August 19, 2011
[Last week as an experiment I drank a little bit of the liquid from the bottom of a jar of olives that had an expiration date from when Love Boat was still on the air. Six hours later I regained normal consciousness with nothing to show for it but a security tape of me arguing with a Frischs Big Boy statue, and I still dont know where my pants are. I also found Id written an article that made even less sense than usual. With apologies heres what I meant to write.]
On my way home from work I drove past a billboard for a gas station that said, "We have the best tasting fountain in town." So if you see me in a local gas station licking the beverage dispenser it’s not because I’ve lost my mind, it’s because I’m checking to see if it really is the best tasting one. And notice that I call it a "beverage dispenser", even though the billboard called it a "fountain". I would say I hate to quibble over terminology, but the truth is I love to quibble over terminology. Have you ever noticed that whenever people start by saying, "I hate to argue, but…" you get the idea that they really love to argue but just don’t want to admit it? It’s sort of like when someone says, "I don’t mean to offend, but…" and then proceeds to tell you they think all people of your race, religion, sexual orientation, political leaning, or hair color should be thrown into a giant meat grinder and served to prison inmates, but that’s another story.
To get back to the gas station, it’s not a fountain. It’s a beverage dispenser. You can’t call an automated device that you use to fill your ninety-nine cent half gallon Big Glut a "fountain", even if what you call the carbonated sugar water you’re filling your Big Glut with varies depending on where in the United States you’re from. If you’re from New England you call it soda, in the Midwest you call it pop, and if you’re in the South you call it Coke even if it’s Pepsi, unless you’re really from the South in which case it’s co’cola. Calling those automated beverage dispensers fountains is an insult to fountains everywhere, even if real drink fountains, the kind where you could get a handmade ice cream float or malted milk have gone the way of straw hats and men wearing garters on their sleeves. Remember those? Me neither. That was bit before my time. Actually I think it was before my parents’ time, and it may even have been before the time my grandparents sat around drinking co’cola on the porch in the summers. I would say those were the days, but I really wouldn’t know. Besides, does anyone want to drink what comes out of the beverage dispenser at the gas station? That’s what the bottled drinks in the drink cases are for, where you can find a wide array of "energy drinks". Or you can go to the front counter and get those tiny one-shot bottles of super-powered energy drinks, the ones that have a warning that takes up the entire label and says, "Stop drinking if you experience redness of the skin, a rash, swelling of the lymph nodes, seizures, depression, or spontaneous decapitation." That’s not a useful warning for something you drink in a single swallow. And energy drinks aren’t really a new phenomenon. When Coca-Cola was first invented it was made with the kola nut, so drinkers could get a little boost from the caffeine, and cocaine, so drinkers could get a major boost and sit around the soda fountain talking about Clara Barton for four days straight. Those were the days when there were no drug regulations, so you could go to the drugstore everything from wheezer’s elbow to micturition of the adenoids and the pharmacist would whip up a concoction of opium and arsenic, which is very different from today when pharmacists scoop pills into little orange bottles then make you sit there in the little waiting area between the blood pressure machine and the condoms because they’re too busy talking to each other about last night’s episode of The Office to notice that your prescription is for arthritis which makes opening a child-proof cap impossible, but that’s another story.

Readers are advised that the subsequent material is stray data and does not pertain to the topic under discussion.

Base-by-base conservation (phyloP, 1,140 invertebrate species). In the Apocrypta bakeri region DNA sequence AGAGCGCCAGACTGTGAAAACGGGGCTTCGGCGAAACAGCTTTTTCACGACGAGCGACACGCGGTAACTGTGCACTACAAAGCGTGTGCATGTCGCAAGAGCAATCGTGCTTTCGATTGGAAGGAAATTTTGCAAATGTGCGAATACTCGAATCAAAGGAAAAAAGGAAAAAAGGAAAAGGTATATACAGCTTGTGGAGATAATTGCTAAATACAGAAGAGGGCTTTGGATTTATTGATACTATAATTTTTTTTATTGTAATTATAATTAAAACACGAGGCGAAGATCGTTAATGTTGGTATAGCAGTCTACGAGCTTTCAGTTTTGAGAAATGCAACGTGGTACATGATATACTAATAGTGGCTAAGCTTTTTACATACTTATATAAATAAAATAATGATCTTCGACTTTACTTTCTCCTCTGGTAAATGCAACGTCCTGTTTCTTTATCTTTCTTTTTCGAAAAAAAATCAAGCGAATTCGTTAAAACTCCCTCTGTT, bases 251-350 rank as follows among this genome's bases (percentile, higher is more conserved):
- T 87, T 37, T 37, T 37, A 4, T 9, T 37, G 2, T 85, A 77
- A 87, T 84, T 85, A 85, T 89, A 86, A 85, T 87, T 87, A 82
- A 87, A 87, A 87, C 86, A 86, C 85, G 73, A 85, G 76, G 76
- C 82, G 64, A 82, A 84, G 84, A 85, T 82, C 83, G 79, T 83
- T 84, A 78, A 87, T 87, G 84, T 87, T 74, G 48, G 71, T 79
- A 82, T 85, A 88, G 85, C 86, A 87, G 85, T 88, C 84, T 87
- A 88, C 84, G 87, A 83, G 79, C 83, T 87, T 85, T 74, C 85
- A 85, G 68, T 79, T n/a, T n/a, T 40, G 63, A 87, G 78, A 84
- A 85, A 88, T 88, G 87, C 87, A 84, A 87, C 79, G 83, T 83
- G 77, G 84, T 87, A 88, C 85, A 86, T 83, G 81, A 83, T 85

In the old days while you were waiting for your prescription you could at least have the soda jerk make you anything from a lemon phosphate to a sarsaparilla. They were called soda jerks because they had to jerk the handle of the soda dispenser, but how that translated into the modern day jerk, which is a polite term for someone who’s an asshole, is beyond me. I can at least say I’ve tried sarsaparilla. I found a bottle of it in a drink case in a gas station outside of Indiana, and although it probably had an expiration date that predated Orson Welles’s War Of The Worlds broadcast, or possibly even the publication of H.G. Wells’s War Of The Worlds, I drank it anyway. I’ve always associated sarsaparilla with the Old West and men who shot each other over poker games or for snoring too loud. I was disappointed to find that it tasted just like root beer and didn’t make me want to shoot anybody, although now that I think about it I should have been disappointed that root beer tasted like sarsaparilla. I hate to quibble over terminology but at least sarsaparilla has an exotic name that kind of goes with that impossible to describe flavor, while root beer tastes neither of beer nor of roots. Once after digging up a sassafras tree I discovered that the roots smelled like root beer, but to my disappointment they just tasted like roots. To get back to energy drinks, though, I honestly wonder about the popularity of them, especially when they’re marketed as a great way to make it through the workday or through your workout. If you can’t make it through the workday maybe you need more sleep, or maybe just a little time talking with your cubicle neighbor about last night’s episode of The Office, and if you can’t make it through your workout maybe your body is trying to tell you that you don’t need to spend five hours running on the treadmill. I also recently heard that the popularity of energy drinks has created a counter-trend of non-alcoholic relaxing drinks, so if you’re too hopped up on caffeine, niacin, guarana, ginseng, acai, creatine, or cocaine, you can rush down to the gas station and buy a bottle of something with melatonin, chamomile, valerian, or opium. One thing that hasn’t changed after all these years is that the people who make and sell these drinks are still jerks.